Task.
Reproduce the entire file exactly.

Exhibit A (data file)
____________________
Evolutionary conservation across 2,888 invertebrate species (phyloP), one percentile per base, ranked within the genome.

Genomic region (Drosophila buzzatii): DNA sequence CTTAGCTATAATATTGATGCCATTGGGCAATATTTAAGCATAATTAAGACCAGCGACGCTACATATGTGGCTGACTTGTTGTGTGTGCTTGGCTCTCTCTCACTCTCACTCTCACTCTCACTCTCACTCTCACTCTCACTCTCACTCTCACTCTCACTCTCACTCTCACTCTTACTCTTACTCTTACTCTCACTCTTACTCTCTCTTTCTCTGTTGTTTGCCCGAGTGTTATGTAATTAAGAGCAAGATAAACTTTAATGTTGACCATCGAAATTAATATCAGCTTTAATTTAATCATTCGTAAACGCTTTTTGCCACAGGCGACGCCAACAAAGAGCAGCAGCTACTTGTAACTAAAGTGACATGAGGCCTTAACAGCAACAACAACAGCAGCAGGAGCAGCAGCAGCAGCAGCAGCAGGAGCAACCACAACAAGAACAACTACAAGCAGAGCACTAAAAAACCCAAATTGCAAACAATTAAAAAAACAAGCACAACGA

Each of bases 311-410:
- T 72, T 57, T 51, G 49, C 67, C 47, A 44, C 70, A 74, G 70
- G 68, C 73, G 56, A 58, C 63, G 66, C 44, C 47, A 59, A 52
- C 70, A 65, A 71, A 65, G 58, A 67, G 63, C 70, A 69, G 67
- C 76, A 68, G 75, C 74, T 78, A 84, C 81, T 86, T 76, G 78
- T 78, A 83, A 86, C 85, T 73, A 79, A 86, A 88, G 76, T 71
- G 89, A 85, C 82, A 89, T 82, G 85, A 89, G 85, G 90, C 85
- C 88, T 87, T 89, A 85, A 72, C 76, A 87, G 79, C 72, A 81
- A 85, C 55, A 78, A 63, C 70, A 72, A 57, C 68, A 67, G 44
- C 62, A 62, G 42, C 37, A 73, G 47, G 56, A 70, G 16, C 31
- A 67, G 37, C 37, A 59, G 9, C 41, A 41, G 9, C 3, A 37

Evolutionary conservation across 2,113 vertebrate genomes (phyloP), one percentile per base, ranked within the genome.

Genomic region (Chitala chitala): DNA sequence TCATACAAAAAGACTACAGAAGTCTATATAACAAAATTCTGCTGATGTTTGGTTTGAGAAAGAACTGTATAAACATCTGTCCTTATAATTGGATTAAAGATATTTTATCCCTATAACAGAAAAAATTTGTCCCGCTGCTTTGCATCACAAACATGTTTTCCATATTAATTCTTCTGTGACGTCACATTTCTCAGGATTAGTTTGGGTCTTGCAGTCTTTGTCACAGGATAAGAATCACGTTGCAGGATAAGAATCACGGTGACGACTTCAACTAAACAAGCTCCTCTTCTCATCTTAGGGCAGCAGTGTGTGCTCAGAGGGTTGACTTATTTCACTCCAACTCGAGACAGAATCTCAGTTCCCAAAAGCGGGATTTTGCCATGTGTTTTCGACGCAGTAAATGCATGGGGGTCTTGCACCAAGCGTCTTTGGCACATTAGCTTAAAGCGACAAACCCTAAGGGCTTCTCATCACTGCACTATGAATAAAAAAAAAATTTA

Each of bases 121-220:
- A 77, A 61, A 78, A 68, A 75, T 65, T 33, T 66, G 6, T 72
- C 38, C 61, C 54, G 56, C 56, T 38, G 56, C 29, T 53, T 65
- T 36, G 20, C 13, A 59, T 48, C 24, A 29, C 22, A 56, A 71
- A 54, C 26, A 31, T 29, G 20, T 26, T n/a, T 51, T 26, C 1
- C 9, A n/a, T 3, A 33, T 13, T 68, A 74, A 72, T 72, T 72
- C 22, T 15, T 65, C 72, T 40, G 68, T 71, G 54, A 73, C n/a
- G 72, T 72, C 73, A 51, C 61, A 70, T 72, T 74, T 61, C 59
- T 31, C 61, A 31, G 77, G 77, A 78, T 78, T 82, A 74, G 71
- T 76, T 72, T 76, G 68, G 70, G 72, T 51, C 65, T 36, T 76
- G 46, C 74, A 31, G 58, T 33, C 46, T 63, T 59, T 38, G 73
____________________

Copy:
Evolutionary conservation across 2,888 invertebrate species (phyloP), one percentile per base, ranked within the genome.

Genomic region (Drosophila buzzatii): DNA sequence CTTAGCTATAATATTGATGCCATTGGGCAATATTTAAGCATAATTAAGACCAGCGACGCTACATATGTGGCTGACTTGTTGTGTGTGCTTGGCTCTCTCTCACTCTCACTCTCACTCTCACTCTCACTCTCACTCTCACTCTCACTCTCACTCTCACTCTCACTCTCACTCTTACTCTTACTCTTACTCTCACTCTTACTCTCTCTTTCTCTGTTGTTTGCCCGAGTGTTATGTAATTAAGAGCAAGATAAACTTTAATGTTGACCATCGAAATTAATATCAGCTTTAATTTAATCATTCGTAAACGCTTTTTGCCACAGGCGACGCCAACAAAGAGCAGCAGCTACTTGTAACTAAAGTGACATGAGGCCTTAACAGCAACAACAACAGCAGCAGGAGCAGCAGCAGCAGCAGCAGCAGGAGCAACCACAACAAGAACAACTACAAGCAGAGCACTAAAAAACCCAAATTGCAAACAATTAAAAAAACAAGCACAACGA

Each of bases 311-410:
- T 72, T 57, T 51, G 49, C 67, C 47, A 44, C 70, A 74, G 70
- G 68, C 73, G 56, A 58, C 63, G 66, C 44, C 47, A 59, A 52
- C 70, A 65, A 71, A 65, G 58, A 67, G 63, C 70, A 69, G 67
- C 76, A 68, G 75, C 74, T 78, A 84, C 81, T 86, T 76, G 78
- T 78, A 83, A 86, C 85, T 73, A 79, A 86, A 88, G 76, T 71
- G 89, A 85, C 82, A 89, T 82, G 85, A 89, G 85, G 90, C 85
- C 88, T 87, T 89, A 85, A 72, C 76, A 87, G 79, C 72, A 81
- A 85, C 55, A 78, A 63, C 70, A 72, A 57, C 68, A 67, G 44
- C 62, A 62, G 42, C 37, A 73, G 47, G 56, A 70, G 16, C 31
- A 67, G 37, C 37, A 59, G 9, C 41, A 41, G 9, C 3, A 37

Evolutionary conservation across 2,113 vertebrate genomes (phyloP), one percentile per base, ranked within the genome.

Genomic region (Chitala chitala): DNA sequence TCATACAAAAAGACTACAGAAGTCTATATAACAAAATTCTGCTGATGTTTGGTTTGAGAAAGAACTGTATAAACATCTGTCCTTATAATTGGATTAAAGATATTTTATCCCTATAACAGAAAAAATTTGTCCCGCTGCTTTGCATCACAAACATGTTTTCCATATTAATTCTTCTGTGACGTCACATTTCTCAGGATTAGTTTGGGTCTTGCAGTCTTTGTCACAGGATAAGAATCACGTTGCAGGATAAGAATCACGGTGACGACTTCAACTAAACAAGCTCCTCTTCTCATCTTAGGGCAGCAGTGTGTGCTCAGAGGGTTGACTTATTTCACTCCAACTCGAGACAGAATCTCAGTTCCCAAAAGCGGGATTTTGCCATGTGTTTTCGACGCAGTAAATGCATGGGGGTCTTGCACCAAGCGTCTTTGGCACATTAGCTTAAAGCGACAAACCCTAAGGGCTTCTCATCACTGCACTATGAATAAAAAAAAAATTTA

Each of bases 121-220:
- A 77, A 61, A 78, A 68, A 75, T 65, T 33, T 66, G 6, T 72
- C 38, C 61, C 54, G 56, C 56, T 38, G 56, C 29, T 53, T 65
- T 36, G 20, C 13, A 59, T 48, C 24, A 29, C 22, A 56, A 71
- A 54, C 26, A 31, T 29, G 20, T 26, T n/a, T 51, T 26, C 1
- C 9, A n/a, T 3, A 33, T 13, T 68, A 74, A 72, T 72, T 72
- C 22, T 15, T 65, C 72, T 40, G 68, T 71, G 54, A 73, C n/a
- G 72, T 72, C 73, A 51, C 61, A 70, T 72, T 74, T 61, C 59
- T 31, C 61, A 31, G 77, G 77, A 78, T 78, T 82, A 74, G 71
- T 76, T 72, T 76, G 68, G 70, G 72, T 51, C 65, T 36, T 76
- G 46, C 74, A 31, G 58, T 33, C 46, T 63, T 59, T 38, G 73